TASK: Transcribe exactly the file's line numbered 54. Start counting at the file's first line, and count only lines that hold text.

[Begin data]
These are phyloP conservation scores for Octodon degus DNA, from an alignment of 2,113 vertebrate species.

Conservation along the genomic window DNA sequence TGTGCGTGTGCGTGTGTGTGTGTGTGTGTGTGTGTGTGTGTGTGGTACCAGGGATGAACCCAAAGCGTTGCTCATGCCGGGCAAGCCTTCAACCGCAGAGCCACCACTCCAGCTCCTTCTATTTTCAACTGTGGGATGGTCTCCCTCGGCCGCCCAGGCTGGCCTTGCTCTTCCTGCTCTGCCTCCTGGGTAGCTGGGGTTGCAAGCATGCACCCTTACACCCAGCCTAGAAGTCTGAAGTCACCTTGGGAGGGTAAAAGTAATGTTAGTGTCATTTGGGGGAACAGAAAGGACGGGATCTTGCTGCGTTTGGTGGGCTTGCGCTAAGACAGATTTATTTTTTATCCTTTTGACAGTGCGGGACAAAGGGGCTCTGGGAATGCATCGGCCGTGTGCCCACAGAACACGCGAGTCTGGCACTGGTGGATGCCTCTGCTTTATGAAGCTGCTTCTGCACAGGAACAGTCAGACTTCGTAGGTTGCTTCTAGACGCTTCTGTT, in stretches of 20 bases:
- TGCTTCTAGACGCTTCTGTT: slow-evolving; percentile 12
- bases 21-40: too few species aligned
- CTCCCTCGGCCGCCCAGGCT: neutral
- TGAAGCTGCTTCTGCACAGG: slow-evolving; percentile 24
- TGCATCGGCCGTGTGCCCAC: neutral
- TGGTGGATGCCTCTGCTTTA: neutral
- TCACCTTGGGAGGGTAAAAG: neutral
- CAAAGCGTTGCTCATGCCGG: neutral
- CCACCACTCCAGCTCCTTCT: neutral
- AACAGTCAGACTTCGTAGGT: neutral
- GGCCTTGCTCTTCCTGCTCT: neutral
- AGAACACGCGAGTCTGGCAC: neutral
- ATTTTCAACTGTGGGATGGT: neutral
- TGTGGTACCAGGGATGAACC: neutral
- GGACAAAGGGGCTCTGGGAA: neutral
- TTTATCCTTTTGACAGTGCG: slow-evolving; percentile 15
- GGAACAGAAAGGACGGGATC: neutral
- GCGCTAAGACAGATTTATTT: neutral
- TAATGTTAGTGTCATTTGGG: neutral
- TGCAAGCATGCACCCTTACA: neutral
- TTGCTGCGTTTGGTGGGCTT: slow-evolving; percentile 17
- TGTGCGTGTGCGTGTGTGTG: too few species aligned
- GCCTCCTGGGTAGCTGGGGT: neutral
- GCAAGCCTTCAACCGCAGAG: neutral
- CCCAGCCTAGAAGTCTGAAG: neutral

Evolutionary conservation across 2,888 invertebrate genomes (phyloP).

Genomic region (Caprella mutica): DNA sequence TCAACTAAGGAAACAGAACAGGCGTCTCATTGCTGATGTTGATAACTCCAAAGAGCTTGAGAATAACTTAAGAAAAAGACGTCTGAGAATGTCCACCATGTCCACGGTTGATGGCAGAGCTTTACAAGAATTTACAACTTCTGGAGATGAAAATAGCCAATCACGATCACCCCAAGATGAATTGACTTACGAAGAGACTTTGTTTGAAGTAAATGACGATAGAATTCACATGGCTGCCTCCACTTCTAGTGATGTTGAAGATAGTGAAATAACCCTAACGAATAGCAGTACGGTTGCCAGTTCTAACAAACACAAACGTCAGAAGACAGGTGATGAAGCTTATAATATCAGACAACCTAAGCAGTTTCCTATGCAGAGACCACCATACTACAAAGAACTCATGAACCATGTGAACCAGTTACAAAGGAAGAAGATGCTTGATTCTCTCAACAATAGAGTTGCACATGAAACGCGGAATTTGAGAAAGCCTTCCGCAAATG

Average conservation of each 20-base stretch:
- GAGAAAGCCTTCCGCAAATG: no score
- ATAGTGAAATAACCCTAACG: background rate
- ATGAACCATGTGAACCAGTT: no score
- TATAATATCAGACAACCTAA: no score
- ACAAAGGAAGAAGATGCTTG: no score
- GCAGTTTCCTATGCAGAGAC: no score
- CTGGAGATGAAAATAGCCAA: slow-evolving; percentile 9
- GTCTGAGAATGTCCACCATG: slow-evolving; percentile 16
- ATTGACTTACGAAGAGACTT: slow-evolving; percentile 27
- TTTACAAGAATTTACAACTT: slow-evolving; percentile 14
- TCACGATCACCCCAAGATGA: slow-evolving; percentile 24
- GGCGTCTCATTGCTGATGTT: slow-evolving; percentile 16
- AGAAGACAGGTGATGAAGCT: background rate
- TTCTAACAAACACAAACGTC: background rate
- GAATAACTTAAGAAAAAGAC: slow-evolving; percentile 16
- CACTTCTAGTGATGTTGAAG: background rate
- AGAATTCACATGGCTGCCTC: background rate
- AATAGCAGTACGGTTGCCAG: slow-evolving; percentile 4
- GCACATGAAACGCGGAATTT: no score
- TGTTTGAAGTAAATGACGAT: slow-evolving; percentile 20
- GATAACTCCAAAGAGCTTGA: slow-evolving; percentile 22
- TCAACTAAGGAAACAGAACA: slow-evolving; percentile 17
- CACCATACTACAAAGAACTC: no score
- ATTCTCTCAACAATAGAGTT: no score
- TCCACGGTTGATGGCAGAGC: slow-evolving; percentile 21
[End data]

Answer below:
- ATTCTCTCAACAATAGAGTT: no score